Office of Management and Budget Memorandum on Use of AI in Government

On November 1, 2023, the White House Office of Management and Budget (OMB) took a major step toward ensuring the federal government uses new AI technologies responsibly: it released draft guidance outlining federal agencies’ obligations and suggested actions around the responsible development, use, and procurement of AI technologies. OMB’s draft guidance comes on the heels of President’s Biden Executive Order 14110, entitled “Safe, Secure, and Trustworthy Development and Use of Artificial Intelligence,” and incorporates previous federal efforts to manage the risks and impacts of AI technologies like the White House’s Blueprint for an AI Bill of Rights and the National Institute for Standards and Technology’s AI Risk Management Framework.

The OMB draft guidance implements three broad changes to federal AI development, procurement, and use:

First, it establishes new agency roles, resources, and processes for managing new and existing government AI systems, including a new Chief AI Officer (CAIO) role to lead each agency’s implementation of the OMB draft guidance, new AI Governance Bodies within each agency comprised of senior agency officials that meet quarterly to discuss AI governance procedures, and cross-agency AI use case inventories accompanied by public AI use case reporting.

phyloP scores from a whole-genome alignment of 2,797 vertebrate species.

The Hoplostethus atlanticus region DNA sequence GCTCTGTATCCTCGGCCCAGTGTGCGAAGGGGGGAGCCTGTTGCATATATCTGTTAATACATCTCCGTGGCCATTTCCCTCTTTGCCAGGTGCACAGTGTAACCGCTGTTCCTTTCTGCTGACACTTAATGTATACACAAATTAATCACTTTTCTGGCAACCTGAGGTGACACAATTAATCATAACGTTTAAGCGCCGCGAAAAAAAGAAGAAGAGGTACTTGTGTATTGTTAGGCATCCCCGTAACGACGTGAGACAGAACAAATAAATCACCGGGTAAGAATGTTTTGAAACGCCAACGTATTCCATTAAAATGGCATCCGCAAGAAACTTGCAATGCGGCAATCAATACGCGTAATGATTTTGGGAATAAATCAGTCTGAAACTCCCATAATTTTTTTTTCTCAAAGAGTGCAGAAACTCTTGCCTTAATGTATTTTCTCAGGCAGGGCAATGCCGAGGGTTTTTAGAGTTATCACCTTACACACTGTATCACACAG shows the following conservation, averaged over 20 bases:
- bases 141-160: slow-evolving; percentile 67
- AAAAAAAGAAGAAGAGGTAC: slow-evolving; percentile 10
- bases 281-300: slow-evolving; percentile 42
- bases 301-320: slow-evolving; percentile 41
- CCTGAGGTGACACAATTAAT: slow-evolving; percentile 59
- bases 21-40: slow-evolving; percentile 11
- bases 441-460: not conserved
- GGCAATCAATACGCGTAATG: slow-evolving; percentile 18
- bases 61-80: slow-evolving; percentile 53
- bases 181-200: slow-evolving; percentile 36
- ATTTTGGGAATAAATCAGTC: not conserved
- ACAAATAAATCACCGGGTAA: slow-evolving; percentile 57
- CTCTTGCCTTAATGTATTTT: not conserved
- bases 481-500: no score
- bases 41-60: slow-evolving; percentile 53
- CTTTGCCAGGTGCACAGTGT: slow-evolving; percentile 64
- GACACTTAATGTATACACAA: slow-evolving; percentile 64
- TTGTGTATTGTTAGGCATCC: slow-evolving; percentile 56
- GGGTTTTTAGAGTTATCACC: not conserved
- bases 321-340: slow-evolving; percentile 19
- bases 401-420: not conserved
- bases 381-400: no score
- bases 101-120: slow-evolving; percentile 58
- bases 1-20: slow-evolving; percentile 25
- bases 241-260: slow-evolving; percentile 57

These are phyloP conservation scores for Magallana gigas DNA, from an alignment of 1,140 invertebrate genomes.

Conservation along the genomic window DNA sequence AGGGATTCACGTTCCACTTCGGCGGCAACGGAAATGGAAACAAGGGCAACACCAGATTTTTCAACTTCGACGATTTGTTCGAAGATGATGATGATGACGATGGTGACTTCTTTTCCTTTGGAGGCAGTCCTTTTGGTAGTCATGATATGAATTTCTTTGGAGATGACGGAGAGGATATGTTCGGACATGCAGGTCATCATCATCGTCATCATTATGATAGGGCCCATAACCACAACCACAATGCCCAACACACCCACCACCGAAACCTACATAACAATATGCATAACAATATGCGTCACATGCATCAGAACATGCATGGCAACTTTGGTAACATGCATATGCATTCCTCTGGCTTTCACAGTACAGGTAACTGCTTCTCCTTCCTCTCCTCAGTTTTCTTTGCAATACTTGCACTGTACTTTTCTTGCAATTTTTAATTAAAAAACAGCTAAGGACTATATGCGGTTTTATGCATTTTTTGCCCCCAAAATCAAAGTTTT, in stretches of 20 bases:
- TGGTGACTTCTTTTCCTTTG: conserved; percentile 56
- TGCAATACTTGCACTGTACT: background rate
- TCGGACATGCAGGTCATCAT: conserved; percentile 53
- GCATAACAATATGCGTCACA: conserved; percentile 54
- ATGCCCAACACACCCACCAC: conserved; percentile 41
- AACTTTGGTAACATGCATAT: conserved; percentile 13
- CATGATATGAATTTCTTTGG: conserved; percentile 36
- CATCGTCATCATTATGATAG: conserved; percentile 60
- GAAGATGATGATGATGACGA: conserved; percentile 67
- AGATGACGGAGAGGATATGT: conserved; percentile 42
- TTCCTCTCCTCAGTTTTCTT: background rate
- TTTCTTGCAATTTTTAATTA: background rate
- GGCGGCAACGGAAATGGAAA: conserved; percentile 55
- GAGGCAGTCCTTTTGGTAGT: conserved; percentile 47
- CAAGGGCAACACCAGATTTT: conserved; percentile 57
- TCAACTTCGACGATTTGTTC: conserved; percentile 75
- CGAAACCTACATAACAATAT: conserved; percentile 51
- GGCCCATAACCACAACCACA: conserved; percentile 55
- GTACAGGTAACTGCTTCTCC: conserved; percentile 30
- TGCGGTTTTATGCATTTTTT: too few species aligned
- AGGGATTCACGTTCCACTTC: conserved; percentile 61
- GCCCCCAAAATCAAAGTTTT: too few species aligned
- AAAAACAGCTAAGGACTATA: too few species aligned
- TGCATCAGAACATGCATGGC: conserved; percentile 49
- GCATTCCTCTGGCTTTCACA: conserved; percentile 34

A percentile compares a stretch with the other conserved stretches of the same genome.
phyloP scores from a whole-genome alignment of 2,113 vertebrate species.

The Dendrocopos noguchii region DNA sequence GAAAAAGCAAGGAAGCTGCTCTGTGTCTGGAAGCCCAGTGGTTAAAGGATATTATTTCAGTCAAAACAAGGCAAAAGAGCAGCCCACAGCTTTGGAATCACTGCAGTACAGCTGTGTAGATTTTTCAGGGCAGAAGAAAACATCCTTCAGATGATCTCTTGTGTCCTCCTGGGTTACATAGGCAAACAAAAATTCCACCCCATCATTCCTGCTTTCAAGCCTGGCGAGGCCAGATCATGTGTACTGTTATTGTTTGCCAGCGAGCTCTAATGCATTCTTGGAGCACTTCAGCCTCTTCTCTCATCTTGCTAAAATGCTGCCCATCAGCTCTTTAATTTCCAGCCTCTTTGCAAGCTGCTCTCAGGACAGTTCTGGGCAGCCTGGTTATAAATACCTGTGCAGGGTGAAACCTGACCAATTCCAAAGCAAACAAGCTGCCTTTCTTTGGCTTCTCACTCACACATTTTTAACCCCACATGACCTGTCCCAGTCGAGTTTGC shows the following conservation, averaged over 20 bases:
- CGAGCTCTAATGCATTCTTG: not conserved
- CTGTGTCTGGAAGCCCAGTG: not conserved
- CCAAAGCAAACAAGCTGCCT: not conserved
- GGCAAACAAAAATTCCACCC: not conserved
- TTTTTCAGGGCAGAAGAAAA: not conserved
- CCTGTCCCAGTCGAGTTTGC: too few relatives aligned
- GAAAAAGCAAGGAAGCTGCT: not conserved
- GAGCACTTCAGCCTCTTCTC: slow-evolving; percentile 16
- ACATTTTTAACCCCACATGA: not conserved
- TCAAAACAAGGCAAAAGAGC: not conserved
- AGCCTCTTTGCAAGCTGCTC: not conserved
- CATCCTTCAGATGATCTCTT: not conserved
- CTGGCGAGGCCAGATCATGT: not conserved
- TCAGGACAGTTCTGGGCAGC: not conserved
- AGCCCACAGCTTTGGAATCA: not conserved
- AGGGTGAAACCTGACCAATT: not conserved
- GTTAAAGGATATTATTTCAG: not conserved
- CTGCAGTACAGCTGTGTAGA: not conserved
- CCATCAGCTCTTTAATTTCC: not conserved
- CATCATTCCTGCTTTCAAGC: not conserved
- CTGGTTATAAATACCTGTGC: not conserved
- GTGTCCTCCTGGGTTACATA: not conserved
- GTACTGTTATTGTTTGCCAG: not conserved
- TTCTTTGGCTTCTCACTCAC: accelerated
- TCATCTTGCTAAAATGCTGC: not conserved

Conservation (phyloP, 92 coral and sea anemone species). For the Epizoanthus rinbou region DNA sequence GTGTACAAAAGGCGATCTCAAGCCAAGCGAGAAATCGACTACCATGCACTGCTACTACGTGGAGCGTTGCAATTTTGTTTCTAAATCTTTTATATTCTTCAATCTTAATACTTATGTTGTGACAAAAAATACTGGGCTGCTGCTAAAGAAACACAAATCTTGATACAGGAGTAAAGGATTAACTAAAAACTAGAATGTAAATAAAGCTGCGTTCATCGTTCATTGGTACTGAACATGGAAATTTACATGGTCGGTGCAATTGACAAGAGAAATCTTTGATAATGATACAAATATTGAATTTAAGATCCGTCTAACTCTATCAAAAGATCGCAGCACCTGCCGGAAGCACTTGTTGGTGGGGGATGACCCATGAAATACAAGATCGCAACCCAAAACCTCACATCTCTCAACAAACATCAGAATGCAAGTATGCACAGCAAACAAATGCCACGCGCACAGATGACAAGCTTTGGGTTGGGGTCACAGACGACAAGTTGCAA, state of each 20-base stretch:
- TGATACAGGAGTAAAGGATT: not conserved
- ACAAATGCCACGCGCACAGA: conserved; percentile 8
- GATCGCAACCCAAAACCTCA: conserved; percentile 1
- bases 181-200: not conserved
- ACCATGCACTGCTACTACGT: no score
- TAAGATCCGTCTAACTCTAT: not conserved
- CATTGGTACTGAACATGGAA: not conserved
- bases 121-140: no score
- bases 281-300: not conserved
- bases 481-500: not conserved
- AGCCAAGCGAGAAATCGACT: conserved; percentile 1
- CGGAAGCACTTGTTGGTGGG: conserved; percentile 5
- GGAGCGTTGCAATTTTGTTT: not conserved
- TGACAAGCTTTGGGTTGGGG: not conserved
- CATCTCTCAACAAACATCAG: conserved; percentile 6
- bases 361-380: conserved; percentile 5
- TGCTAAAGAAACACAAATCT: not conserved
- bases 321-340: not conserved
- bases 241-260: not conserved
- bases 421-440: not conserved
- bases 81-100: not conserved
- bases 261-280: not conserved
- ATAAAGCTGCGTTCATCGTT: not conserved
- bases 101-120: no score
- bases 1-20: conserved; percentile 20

Second, the draft guidance requires agencies to build internal processes to foster responsible AI innovation and adoption. OMB intends for these internal processes to increase flexibility for and remove barriers to AI development and use through investment in IT infrastructure, incorporation of public and commercial databases, and increased hiring and training for agency employees in AI positions.

Third, the draft OMB guidance sets out minimum AI risk management practices that most executive agencies are expected to follow when developing, procuring, or using AI systems that impact individuals’ rights or safety. These practices include ongoing AI impact assessments covering an AI system’s intended purpose, potential risks, and relevant data; real-world performance testing to ensure reliability and risk mitigation in practice; independent evaluations of AI performance; annual AI monitoring; and consultations with affected and underserved communities.

While OMB’s draft guidance brings us closer to a truly responsible government AI framework, there is still more work to be done. On December 5, 2023, several civil society organizations and other interested parties submitted public comments to OMB laying out additional suggestions, revisions, and amendments to the draft AI guidance that would strengthen AI governance and risk management throughout government. Several of these civil society comments are compiled below:


Civil Society Comments (UPDATED Dec. 6, 2023)

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